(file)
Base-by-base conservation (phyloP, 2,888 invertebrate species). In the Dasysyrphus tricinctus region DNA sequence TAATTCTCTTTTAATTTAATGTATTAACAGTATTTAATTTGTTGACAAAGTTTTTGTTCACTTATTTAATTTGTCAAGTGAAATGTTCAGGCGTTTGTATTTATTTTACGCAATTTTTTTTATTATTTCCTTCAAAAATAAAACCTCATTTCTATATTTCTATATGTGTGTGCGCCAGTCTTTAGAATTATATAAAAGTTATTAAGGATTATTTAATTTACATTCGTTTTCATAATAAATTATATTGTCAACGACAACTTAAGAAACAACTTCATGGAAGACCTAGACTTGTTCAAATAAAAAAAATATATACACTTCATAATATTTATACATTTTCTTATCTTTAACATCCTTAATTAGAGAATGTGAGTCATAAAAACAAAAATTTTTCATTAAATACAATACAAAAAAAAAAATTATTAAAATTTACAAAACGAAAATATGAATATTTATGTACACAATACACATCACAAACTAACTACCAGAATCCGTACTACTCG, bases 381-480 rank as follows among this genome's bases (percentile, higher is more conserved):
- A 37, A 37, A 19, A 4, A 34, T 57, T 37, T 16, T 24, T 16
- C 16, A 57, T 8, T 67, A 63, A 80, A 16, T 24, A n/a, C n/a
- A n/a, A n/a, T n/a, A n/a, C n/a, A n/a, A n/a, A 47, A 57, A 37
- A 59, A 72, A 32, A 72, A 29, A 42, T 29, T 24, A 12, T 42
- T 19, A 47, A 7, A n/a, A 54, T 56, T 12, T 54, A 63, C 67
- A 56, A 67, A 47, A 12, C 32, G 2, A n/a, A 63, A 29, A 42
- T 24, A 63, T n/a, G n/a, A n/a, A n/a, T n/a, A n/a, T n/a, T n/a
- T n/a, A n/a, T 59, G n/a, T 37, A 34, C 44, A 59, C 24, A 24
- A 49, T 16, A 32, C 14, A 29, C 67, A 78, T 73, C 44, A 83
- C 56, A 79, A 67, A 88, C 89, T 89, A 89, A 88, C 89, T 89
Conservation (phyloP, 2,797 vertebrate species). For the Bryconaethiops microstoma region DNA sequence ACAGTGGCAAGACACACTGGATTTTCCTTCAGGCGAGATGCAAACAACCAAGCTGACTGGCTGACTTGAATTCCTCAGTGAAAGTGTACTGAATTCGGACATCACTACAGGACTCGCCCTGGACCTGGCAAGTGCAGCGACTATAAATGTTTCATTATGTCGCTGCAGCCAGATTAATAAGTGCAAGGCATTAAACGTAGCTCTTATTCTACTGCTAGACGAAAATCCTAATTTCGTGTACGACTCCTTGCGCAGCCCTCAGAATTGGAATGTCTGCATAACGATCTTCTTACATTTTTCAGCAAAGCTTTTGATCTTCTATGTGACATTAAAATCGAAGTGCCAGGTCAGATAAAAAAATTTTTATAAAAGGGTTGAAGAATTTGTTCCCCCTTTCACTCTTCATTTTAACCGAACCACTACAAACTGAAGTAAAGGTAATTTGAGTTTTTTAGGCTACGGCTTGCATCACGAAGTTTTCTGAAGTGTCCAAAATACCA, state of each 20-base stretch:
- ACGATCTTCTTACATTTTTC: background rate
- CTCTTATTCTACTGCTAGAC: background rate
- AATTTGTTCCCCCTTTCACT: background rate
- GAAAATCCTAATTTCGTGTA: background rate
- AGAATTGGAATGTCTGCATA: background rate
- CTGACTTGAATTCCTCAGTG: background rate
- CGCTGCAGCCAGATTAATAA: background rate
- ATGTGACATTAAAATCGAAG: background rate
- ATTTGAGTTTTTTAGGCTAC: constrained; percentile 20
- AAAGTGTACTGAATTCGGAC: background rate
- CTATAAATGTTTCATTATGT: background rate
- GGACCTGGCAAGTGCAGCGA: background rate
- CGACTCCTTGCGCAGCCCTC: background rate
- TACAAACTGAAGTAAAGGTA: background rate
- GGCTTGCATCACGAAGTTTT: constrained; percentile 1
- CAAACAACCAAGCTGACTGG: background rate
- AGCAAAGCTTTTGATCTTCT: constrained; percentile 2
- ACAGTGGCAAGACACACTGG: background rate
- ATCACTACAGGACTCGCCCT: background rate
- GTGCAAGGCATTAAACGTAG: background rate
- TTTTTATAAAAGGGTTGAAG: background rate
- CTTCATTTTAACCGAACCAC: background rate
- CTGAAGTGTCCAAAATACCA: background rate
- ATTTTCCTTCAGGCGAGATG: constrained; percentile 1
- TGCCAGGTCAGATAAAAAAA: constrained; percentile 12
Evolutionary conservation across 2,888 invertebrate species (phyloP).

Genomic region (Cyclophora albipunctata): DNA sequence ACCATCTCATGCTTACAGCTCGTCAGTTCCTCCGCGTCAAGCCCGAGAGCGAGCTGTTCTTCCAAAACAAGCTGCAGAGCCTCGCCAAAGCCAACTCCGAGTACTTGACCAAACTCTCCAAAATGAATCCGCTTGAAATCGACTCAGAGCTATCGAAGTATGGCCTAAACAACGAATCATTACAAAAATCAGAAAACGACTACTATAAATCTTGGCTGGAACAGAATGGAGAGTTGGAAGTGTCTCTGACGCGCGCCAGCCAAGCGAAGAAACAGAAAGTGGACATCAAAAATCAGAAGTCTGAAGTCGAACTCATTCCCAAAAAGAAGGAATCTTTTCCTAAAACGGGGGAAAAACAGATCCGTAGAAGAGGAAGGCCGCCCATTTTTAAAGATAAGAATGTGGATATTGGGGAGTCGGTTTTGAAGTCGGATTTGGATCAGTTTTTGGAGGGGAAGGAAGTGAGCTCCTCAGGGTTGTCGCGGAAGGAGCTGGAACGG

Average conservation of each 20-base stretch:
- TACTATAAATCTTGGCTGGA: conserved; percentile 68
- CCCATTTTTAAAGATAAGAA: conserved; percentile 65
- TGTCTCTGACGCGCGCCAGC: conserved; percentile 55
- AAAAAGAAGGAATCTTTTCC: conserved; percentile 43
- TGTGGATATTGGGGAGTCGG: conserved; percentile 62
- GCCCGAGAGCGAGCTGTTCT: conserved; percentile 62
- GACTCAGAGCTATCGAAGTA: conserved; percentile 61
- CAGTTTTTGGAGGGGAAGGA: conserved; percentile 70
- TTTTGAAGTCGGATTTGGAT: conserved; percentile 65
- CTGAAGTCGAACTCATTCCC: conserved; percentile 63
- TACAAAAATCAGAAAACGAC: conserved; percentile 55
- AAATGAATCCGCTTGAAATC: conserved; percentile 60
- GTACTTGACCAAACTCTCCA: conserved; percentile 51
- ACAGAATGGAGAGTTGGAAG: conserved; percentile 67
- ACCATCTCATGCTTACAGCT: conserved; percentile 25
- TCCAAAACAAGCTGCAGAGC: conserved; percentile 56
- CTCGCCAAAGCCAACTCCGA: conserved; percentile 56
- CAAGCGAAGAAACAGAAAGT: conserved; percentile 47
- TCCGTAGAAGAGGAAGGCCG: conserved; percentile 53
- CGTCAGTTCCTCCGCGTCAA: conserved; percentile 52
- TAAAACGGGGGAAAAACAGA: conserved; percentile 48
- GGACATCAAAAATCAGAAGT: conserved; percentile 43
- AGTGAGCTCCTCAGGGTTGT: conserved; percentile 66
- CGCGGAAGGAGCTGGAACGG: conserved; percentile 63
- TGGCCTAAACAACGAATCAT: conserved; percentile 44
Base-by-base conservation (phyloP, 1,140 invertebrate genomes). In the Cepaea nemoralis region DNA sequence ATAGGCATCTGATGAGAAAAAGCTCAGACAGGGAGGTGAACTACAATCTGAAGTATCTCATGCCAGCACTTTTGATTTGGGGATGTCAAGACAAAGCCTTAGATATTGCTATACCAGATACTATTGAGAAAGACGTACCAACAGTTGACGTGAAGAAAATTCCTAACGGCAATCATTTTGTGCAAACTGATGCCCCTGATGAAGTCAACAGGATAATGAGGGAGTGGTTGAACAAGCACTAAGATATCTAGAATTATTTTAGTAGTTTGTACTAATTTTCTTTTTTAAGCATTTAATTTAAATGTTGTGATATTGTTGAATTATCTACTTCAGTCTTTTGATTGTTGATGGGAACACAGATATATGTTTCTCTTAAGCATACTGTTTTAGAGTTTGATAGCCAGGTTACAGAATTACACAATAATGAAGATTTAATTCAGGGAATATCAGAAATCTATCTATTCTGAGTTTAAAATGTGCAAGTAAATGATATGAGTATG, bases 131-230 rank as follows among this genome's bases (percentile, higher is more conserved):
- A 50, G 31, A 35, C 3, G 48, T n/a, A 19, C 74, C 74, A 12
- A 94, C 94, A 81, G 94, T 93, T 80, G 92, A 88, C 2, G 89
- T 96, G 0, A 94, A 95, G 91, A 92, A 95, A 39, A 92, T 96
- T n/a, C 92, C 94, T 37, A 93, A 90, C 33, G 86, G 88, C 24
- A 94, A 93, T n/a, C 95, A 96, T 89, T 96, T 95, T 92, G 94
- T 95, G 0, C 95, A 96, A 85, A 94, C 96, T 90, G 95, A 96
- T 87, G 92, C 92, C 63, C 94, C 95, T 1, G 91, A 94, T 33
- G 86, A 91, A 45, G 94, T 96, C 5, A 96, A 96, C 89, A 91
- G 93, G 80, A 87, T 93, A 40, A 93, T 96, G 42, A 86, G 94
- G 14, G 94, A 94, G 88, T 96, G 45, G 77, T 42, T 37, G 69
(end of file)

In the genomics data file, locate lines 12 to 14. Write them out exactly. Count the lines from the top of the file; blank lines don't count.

Conservation (phyloP, 2,797 vertebrate species). For the Bryconaethiops microstoma region DNA sequence ACAGTGGCAAGACACACTGGATTTTCCTTCAGGCGAGATGCAAACAACCAAGCTGACTGGCTGACTTGAATTCCTCAGTGAAAGTGTACTGAATTCGGACATCACTACAGGACTCGCCCTGGACCTGGCAAGTGCAGCGACTATAAATGTTTCATTATGTCGCTGCAGCCAGATTAATAAGTGCAAGGCATTAAACGTAGCTCTTATTCTACTGCTAGACGAAAATCCTAATTTCGTGTACGACTCCTTGCGCAGCCCTCAGAATTGGAATGTCTGCATAACGATCTTCTTACATTTTTCAGCAAAGCTTTTGATCTTCTATGTGACATTAAAATCGAAGTGCCAGGTCAGATAAAAAAATTTTTATAAAAGGGTTGAAGAATTTGTTCCCCCTTTCACTCTTCATTTTAACCGAACCACTACAAACTGAAGTAAAGGTAATTTGAGTTTTTTAGGCTACGGCTTGCATCACGAAGTTTTCTGAAGTGTCCAAAATACCA, state of each 20-base stretch:
- ACGATCTTCTTACATTTTTC: background rate
- CTCTTATTCTACTGCTAGAC: background rate